DURBAN - SMALL and emerging farmers face immense challenges in the agricultural industry, such as poor yields and low productivity, making it nearly impossible for new entrants to survive.
This was one of the issues raised in the Essential Food Pricing Monitoring Report which was recently released by the Competition Commission. The report revealed that in 2007, South Africa had 3 899 dairy farmers, but the figure had dropped to 1 053 in 2021.
The commission’s report focused on tracking the impact of the Covid-19 pandemic and the corresponding economic crisis on food markets. It revealed a clear drop in farmer numbers and an increase in concentration across the value chain.
“There are concerns with market power across the value chain with farmers, especially small farmers, facing low operating margins,” said the report.
Concerns raised in the report include: The wide farm-to-retail spread in prices.
Large price differences between regions for basic fresh produce.
Growing margins at the processor and retailer level.
Price inflation from the start of the pandemic for some fresh produce due to global supply chain issues and exchange rate effects.
The latest report shows that the agricultural value chain is highly industrialised and characterised by the super commercialisation of production via large-scale farming.
It said in terms of South Africa’s increasing concentration trends, a key aspect was the high levels of concentration at the input as well as the processor and intermediary levels of the value chain which create a squeeze for smaller farmers and threaten their survival in the market.
“Small and emerging farmers face several challenges, such as poor yields and low productivity, and where small emerging farmers do exist, there are still barriers to scaling from smaller to larger growers, such as access to finance, infrastructure, and routes to market, which could provide the necessary scale to become more efficient,” the report said.
It noted that while there have been clear increases in pricing for products such as potatoes, tomatoes, and cooking oil, there was no indication that the continuation of Covid-19 and panic buying had pushed food prices up further.
“Rather, it seems that the increased frequency of extreme weather events locally and internationally is resulting in high food price inflation over the past 18 months,” the report stressed.
The commission indicated that it had received complaints of price gouging in KwaZulu-Natal involving essential food products that were affected by the unrest in July.
Advocacy group Pietermaritzburg Economic Justice and Dignity Group (PMBEJDG) welcomed the report, saying it created foundations for greater transparency in the food supply system.
It conducts monthly food basket studies in which it looks at how much a family spends on a food basket consisting of essential food items from rice, flour, meat, vegetables and other important food items in different cities.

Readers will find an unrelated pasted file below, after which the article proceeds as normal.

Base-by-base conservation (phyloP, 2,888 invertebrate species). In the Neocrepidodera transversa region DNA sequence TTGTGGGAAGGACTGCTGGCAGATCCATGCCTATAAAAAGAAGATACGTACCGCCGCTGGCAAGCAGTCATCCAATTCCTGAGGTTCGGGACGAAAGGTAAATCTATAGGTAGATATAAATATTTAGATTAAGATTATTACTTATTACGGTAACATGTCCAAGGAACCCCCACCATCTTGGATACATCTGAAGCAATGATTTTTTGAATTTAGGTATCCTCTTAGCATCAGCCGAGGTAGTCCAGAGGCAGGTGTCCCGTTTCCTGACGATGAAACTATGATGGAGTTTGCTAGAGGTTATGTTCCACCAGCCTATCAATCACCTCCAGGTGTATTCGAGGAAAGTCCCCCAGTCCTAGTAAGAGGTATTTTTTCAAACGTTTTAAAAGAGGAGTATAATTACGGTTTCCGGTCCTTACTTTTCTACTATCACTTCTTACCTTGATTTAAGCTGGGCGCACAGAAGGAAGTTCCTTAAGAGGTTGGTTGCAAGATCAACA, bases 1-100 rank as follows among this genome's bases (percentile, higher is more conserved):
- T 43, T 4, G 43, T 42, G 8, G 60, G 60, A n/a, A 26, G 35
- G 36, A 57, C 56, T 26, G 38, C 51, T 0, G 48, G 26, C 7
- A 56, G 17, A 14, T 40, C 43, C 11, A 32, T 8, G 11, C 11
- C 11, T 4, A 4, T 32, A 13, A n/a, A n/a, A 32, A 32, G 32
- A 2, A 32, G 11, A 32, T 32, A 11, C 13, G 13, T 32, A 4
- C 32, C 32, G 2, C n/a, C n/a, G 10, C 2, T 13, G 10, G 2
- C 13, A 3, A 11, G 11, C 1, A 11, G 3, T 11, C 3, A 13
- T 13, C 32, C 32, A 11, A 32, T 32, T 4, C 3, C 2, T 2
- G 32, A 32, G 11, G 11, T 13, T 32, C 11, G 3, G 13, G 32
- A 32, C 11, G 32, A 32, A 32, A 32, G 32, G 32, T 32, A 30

Its August 2021 report showed that the cost of all baskets, regardless of the region, increased, and that the cost of all baskets, including the average cost of the basket, is at its highest level since the organisation started tracking the household food basket in September last year. Their report further revealed that between July 2021 and August 2021:
The Durban Household Food Basket increased by R161.60 (3.9%) and now stands at R4 288.51.
The Pietermaritzburg Household Food Basket increased by R128.33 (3.2%) and now stands at R4 093.
PMBEJDG Mervyn Abrahams said all players in the food system needed to be open about how they were pricing their products, as this would also expose those manipulating prices.
“What we need to know is how items are priced from the farm gate right until the supermarket till, because not only does that leave the consumer aware, but can also lead to a point where food prices are affordable.”
He made reference to the bread price fixing that was exposed a few years ago and how the investigation had led to the price stabilising for the essential item.
South African Farmers Development Association (Safda) chief executive Siyabonga Madlala said it was not a surprise that small-scale farmers were battling to survive in the market, as the system was working against them. He said there remained a need for government to intervene in the short term to shield them from being pushed around by giants in the industry.
“The government should not be apologetic about its intervention which should be in the form of land acquisition, skills transfer and money for operations, this is how agriculture in this country came about because the previous government realised the importance of this sector. Our government should therefore do the same,” stressed Madlala.